We also visited Pavlov’s house which has been preserved as a museum. One building is supposed to be as it was in his day and I liked this one best. I wandered around making mental notes of the things that would improve the look of our house and the winner was a bear skin rug complete with its head in one of the bedrooms.

In the other building were photos and explanations of Pavlov’s research. You’ve probably heard about it. In a nutshell, he rang a bell whenever he fed his dog and the dog came to associate the bell with food. He proved this by collecting increased amounts of saliva at bell-ringing times.

I’m not convinced that the research was of much use but he won plenty of prizes for it. What surprised me was that the dogs had a tap inserted into their bodies for the fluid collection. I’ve had dogs that slavered so much at the prospect of food that a bucket worn under the chin would probably have been sufficient to collect the required data.

Anyway, the match. It was a fixture in the Womens Supreme League between Ryazan and Zenit St. Petersburg at the Spartak Stadium. We were initially turned away at the turnstile for not having tickets which are usually just handed out for free nearby. We were directed to a ticket office where we were charged one hundred rubles each for a ticket. That’s around a quid and it’s the first time we’ve paid for a women’s game in Russia.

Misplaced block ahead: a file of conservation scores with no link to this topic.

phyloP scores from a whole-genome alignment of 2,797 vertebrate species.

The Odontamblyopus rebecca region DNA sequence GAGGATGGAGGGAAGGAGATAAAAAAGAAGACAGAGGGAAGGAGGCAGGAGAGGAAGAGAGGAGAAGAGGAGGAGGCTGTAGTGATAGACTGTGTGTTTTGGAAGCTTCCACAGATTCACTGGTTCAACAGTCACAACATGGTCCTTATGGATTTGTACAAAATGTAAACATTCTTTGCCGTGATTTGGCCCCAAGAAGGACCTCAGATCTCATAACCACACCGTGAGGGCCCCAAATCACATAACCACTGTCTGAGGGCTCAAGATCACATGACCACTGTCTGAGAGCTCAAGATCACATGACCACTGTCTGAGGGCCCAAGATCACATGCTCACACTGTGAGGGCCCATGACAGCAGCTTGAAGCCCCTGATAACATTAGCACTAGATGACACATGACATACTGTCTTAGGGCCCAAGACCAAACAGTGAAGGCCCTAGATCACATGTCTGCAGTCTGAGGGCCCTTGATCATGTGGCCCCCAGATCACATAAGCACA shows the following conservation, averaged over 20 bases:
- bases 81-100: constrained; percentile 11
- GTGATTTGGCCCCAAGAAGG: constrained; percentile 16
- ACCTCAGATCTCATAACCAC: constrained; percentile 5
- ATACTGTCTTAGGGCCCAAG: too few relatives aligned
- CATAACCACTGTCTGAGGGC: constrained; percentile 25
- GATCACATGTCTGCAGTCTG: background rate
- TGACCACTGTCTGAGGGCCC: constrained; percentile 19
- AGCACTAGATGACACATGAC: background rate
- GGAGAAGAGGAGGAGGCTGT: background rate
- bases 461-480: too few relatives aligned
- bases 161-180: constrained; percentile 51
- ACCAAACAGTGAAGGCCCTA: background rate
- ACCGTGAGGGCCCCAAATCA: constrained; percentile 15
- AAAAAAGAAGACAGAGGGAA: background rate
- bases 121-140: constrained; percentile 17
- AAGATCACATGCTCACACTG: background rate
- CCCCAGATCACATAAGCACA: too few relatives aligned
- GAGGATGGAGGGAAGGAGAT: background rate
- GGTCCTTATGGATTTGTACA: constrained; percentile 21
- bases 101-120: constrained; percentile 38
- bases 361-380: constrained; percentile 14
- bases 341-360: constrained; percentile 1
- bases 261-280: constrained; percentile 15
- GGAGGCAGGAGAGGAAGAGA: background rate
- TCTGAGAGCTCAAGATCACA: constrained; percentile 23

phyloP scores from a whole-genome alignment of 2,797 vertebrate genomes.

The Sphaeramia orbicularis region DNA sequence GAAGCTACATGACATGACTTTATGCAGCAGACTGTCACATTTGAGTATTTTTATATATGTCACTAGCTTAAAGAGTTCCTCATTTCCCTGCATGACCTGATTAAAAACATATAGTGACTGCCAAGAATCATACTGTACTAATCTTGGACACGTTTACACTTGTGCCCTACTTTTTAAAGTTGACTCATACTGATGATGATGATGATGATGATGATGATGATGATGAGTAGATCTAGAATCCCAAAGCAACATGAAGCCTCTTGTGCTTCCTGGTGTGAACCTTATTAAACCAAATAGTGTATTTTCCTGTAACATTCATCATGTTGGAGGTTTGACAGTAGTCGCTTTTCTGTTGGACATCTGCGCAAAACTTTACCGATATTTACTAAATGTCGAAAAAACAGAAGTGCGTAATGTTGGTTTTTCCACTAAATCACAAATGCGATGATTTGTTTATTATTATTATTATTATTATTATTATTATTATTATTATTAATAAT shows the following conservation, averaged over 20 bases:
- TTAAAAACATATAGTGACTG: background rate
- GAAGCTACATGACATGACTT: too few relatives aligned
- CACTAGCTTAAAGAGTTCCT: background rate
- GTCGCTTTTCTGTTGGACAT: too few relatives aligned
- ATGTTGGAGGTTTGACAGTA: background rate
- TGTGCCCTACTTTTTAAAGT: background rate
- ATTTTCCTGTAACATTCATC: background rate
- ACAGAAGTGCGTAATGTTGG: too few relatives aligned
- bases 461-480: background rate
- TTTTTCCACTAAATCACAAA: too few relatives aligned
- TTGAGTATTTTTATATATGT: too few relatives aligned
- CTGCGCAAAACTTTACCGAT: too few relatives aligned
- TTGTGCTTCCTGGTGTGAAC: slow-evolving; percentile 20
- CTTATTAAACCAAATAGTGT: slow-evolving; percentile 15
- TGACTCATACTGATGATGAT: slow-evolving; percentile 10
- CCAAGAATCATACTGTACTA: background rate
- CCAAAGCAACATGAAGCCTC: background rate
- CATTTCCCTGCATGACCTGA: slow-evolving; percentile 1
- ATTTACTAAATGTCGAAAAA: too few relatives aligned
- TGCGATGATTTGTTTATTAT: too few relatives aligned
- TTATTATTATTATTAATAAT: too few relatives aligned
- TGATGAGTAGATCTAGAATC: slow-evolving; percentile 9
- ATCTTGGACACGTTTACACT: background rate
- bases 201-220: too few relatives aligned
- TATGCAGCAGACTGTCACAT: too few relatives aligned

I’m not sure if it’s a good thing to charge admission. On one hand it might price some fans out, but there are plenty of free games outside the top two tiers of the men’s game and I don’t see too many people turning up for those matches. It also adds to the worth of the league if you have to pay to get in, so on the whole, I think I’m probably in favour. Mind you, with only around one hundred and twenty people watching it probably cost more to print the tickets and staff the office.